A Birmingham head teacher who saved a failing school from closure is bidding to open two more in the city.
Perry Beeches in Great Barr was threatened with closure five years ago amid poor exam results when Liam Nolan took over.
But it has since been named the most improved school in the country after grades soared.
In September, Mr Nolan oversaw the opening of Perry Beeches II in the Jewellery Quarter, the first Birmingham city centre school to open in more than a decade. It was opened under the free schools model, which allows teachers and parents to open sites away from local authority control.
Now Mr Nolan is applying to the Department for Education to open two more free schools in the city within the next two years.
He said the new sites would help ease pressure on existing schools struggling to cope with Birmingham’s rising birth rate.
A baby boom across the city over the past decade means an extra 10,000 secondary school places will be needed by 2020.
“What parents want is a Perry Beeches education, a really good style of education in our city,” said Mr Nolan. “By 2015 we are going to be 7,500 secondary school places short.
"We are not going to have enough spaces for 7,500 young people in secondary school education. The way to support good quality education is supporting the free school movement and supporting the Perry Beeches movement.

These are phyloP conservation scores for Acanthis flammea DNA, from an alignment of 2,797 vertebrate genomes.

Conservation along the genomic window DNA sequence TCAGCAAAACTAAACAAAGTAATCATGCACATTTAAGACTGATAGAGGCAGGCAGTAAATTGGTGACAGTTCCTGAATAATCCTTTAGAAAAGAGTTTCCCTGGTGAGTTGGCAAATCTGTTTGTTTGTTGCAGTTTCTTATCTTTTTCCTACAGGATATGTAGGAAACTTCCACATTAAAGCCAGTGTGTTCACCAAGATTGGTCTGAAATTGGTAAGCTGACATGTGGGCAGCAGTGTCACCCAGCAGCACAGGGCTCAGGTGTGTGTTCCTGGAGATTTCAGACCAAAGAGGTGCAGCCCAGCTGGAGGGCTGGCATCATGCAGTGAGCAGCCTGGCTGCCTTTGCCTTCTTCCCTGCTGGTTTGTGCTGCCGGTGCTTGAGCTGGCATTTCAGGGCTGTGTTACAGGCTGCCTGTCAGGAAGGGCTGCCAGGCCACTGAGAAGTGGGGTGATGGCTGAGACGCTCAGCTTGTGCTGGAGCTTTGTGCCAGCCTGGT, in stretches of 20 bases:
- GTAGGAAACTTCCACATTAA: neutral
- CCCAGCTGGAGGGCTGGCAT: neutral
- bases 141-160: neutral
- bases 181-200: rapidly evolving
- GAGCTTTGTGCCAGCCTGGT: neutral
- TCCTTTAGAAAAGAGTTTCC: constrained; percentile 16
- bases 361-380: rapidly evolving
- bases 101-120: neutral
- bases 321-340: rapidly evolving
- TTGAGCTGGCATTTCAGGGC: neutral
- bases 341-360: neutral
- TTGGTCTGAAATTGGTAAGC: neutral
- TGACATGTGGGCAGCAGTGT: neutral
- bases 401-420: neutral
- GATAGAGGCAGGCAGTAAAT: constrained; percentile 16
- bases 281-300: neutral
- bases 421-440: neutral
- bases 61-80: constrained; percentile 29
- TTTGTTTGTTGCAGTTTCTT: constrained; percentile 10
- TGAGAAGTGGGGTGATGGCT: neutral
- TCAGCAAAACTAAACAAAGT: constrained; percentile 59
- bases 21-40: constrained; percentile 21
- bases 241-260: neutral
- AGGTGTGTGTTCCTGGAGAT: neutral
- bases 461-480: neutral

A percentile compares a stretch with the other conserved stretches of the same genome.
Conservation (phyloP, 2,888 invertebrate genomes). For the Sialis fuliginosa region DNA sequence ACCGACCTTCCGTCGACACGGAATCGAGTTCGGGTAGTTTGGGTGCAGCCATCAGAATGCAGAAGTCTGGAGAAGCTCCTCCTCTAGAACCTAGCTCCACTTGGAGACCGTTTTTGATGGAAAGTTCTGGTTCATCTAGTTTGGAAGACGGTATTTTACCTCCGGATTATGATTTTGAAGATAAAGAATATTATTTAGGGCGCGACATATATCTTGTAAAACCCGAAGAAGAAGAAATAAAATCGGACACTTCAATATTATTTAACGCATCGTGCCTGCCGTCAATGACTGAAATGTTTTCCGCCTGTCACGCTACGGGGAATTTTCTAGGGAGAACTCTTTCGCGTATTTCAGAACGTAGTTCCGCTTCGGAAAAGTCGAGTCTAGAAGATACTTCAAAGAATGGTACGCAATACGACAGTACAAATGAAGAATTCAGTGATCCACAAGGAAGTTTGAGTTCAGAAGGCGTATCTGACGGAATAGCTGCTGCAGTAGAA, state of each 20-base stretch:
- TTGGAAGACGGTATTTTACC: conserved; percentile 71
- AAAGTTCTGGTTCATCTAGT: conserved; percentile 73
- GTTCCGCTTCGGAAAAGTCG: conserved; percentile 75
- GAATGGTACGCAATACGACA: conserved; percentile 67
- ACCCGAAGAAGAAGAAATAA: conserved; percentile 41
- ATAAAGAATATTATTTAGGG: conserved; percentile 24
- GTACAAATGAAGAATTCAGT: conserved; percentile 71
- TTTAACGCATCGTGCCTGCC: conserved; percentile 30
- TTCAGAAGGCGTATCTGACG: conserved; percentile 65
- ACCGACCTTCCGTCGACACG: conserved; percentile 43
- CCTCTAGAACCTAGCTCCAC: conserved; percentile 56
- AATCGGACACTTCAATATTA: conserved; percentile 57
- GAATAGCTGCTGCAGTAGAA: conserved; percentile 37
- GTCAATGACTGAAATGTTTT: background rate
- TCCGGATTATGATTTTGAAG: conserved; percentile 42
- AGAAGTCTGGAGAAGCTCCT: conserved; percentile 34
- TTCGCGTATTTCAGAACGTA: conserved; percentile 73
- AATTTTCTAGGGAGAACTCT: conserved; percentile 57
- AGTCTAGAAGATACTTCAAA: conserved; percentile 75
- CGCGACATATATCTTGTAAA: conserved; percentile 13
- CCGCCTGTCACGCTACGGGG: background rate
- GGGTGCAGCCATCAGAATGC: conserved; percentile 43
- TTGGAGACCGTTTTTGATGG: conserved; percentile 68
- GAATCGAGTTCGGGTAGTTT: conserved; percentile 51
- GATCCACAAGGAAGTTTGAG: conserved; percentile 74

“We are putting in applications in currently and we would look to be considered to open something, certainly by 2014, if not 2013.
“We are looking to open Perry Beeches III and IV. They would be secondary schools, because that’s our specialism.”
Perry Beeches II is based in the listed former Severn Trent offices on Newhall Street. It has 115 Year 7 and sixth form pupils from areas including Ladywood, Lozells and Winson Green.
Mr Nolan said both Perry Beeches schools were “extremely popular” with parents for September 2013 entry.
“Both Perry Beeches I and Perry Beeches II are oversubscribed,” he said.
“The two schools together have space for 280 Year 7 children, and we have more than 1,200 parents applying for those places.”
Perry Beeches II was given the seal of approval by Education Minister Lord Hill, who visited the site this week ahead of the Academies Show at the NEC.
He said Perry Beeches II was a “standard bearer” for the free schools movement nationwide. He added other organisations hoping to set up their own free schools could learn from the success of Perry Beeches.
He said: “In the future people will come here and they will learn from what is going here and think ‘if they can do it in Birmingham, we can do it in Manchester, Leeds and elsewhere’.”